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The Plague (Y. Pestis) Eti Mezei, Elodi Dielubanza, Clara Boyd
Overview - 3 Types of Plague Bubonic Pneumonic - Most common form - Generally secondary complication of - Responsible for most bubonic plague though can be a plague epidemics primary infection - Diagnosis is more difficult Septicemic - Generally secondary complication of bubonic plague though can be a primary infection - Poses the greatest burden to the human system of the 3 types - Easily communicable All types of plague are caused by the gram-negative bacteria Yersinia Pestis
Epidemiology Historical & Modern Aspects Reservoirs, Vectors Transmission World History Discoveries Modern Plague Trends in the USA
Reservoirs & Vectors Reservoirs Vectors Urban and domestic rats Ground squirrels Rock squirrels Prairie dogs Deer mice Field mice Gerbils Voles Chipmunks Marmots Guinea pigs Kangaroo Rats Xenopsylla cheopis (the oriental rat Humans flea; nearly worldwide in moderate Domestic and feral climates) cats Dogs Oropsylla montanus (United States) Lagomorphs Nosopsyllus fasciatus (nearly (rabbits and hares) worldwide in temperate climates) Coyotes Xenopsylla brasiliensis (Africa, Camels India, South America) Goats Xenopsylla astia (Indonesia and Deer Southeast Asia) Antelope Xenopsylla vexabilis (Pacific Islands) Incidental Hosts
Modes of Transmission ■ Fleabite ■ Inhalation of salivary droplets of infected humans or cats ■ Cat’s scratch ■ Ingestion of the bacillus ■ Contact with infected body fluids
Transmission & Type of Plague Bubonic 1 Septicemic Y. Pestis enters the lymphatic system through the skin Direct inoculation of Y. Direct inhalation or Pestis into ingestion of Y. Pestis bloodstream Bite from infected flea 2 --------- Bite from infected flea; Scratch from infected cat; Contact with Infected Fluids As a complication of bubonic or 1 pneumonic plague Pneumonic Inhaling droplets from cough of infected human/cat; Eating infected animal; Inhaling Y. Pestis in the lab Via hematogenous spread, as a complication of bubonic or septicemic plague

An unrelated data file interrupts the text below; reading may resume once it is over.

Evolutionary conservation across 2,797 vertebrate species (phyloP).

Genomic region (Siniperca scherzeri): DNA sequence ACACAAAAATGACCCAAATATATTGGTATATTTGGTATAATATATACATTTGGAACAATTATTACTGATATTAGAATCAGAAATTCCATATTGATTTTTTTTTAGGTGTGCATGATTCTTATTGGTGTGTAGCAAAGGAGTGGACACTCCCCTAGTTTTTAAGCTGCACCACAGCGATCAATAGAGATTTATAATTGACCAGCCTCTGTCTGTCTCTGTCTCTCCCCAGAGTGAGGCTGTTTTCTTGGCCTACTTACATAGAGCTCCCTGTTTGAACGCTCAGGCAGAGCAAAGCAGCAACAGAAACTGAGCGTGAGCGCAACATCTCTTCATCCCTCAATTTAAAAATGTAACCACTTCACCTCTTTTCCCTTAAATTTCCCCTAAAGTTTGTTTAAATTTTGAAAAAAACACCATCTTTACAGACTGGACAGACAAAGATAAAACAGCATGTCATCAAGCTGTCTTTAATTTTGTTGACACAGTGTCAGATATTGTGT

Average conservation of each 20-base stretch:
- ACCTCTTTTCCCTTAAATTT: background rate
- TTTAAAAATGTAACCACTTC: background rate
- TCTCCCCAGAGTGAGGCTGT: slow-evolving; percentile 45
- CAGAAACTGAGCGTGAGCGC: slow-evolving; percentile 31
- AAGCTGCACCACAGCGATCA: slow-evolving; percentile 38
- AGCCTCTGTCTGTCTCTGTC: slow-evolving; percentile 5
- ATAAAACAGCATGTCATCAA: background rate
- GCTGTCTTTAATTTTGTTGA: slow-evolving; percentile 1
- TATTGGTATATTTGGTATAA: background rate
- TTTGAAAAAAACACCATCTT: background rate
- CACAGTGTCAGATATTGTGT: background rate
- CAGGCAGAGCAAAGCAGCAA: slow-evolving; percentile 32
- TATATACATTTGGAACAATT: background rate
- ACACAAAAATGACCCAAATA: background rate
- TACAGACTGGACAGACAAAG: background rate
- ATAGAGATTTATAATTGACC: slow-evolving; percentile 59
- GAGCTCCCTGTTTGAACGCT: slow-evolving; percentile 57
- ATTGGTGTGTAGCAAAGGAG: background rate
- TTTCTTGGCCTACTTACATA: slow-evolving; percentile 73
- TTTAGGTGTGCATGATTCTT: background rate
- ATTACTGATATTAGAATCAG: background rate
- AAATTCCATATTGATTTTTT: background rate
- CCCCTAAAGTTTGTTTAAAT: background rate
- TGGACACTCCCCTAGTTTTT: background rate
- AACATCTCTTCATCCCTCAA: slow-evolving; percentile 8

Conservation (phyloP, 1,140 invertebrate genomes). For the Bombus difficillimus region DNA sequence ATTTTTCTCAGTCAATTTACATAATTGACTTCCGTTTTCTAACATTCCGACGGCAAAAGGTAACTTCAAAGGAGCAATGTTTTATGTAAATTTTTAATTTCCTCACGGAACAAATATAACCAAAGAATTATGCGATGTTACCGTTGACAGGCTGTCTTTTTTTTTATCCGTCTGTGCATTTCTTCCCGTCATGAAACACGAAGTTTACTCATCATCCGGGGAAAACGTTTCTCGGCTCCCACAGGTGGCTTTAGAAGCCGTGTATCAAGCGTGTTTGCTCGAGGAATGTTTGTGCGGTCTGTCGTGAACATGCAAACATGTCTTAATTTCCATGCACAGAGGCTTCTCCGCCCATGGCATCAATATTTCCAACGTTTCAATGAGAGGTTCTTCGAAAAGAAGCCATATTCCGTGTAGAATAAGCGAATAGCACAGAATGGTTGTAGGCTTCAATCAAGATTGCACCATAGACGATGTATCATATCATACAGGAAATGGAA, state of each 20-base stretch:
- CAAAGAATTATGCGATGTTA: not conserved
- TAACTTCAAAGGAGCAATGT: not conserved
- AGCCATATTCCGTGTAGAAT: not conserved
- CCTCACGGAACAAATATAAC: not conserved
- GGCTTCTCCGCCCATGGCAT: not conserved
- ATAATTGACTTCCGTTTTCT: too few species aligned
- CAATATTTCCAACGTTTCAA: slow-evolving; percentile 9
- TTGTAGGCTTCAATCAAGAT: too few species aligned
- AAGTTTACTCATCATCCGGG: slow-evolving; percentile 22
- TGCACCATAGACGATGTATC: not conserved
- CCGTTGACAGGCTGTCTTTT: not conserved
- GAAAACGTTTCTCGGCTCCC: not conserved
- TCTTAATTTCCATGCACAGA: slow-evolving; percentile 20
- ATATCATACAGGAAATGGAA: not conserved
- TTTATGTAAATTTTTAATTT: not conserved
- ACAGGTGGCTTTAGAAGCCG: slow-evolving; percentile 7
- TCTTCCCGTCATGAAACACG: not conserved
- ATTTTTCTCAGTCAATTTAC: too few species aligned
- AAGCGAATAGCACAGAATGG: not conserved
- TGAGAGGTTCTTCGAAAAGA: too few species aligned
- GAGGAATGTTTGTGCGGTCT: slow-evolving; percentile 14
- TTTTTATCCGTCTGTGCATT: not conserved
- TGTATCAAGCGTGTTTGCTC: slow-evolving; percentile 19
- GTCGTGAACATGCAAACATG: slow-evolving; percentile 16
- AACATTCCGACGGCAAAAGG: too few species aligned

Plague and World History n 1320 B. C. -- 1 st mention of plague is in the Bible Philistines stole the ark of the covenant from the Israelites and plague ensued: [t]he Lord’s hand was heavy upon the people of Ashdod and its vicinity. He brought devastation upon them and afflicted them with tumors. And rats appeared in their land, and death and destruction were throughout the city…[T]he Lord’s hand was upon that city, throwing it into great panic. He afflicted both young and old with and out break of tumors in the groin.
Plague and World History 541 -700 A. D. – 1 st Pandemic, Justinian Plague ■ Began in Pelusium Egypt and spread to the middle East & Europe with estimated population losses of 50 -60% in N. Africa, Europe & S. Asia. ■ A. D. 558 -654: The 2 nd through 11 th epidemics occurred in 8 -12 year cycles.
Plague and. Europe along trade History World Plague believed to have entered 1346 -1666 – 2 nd Pandemic, Black Death n routes from central Asia by fleas in bundles of imported fur. n 1347 -1351: 1 st 5 -year epidemic killed an estimated 17 -28 million people, 30 -40% of Europe’s population at the time. n Epidemics continued throughout the period in 2 -5 year cycles until 1480 and then with less frequency until late 17 th century. n The plague stimulated significant advance in medical practice including the beginnings of clinical research, reorganization of hospitals. A Plague Doctor NOTE: other epidemics existing at the time of the 1 st and 2 nd Plague pandemics may have contributed to depopulation figures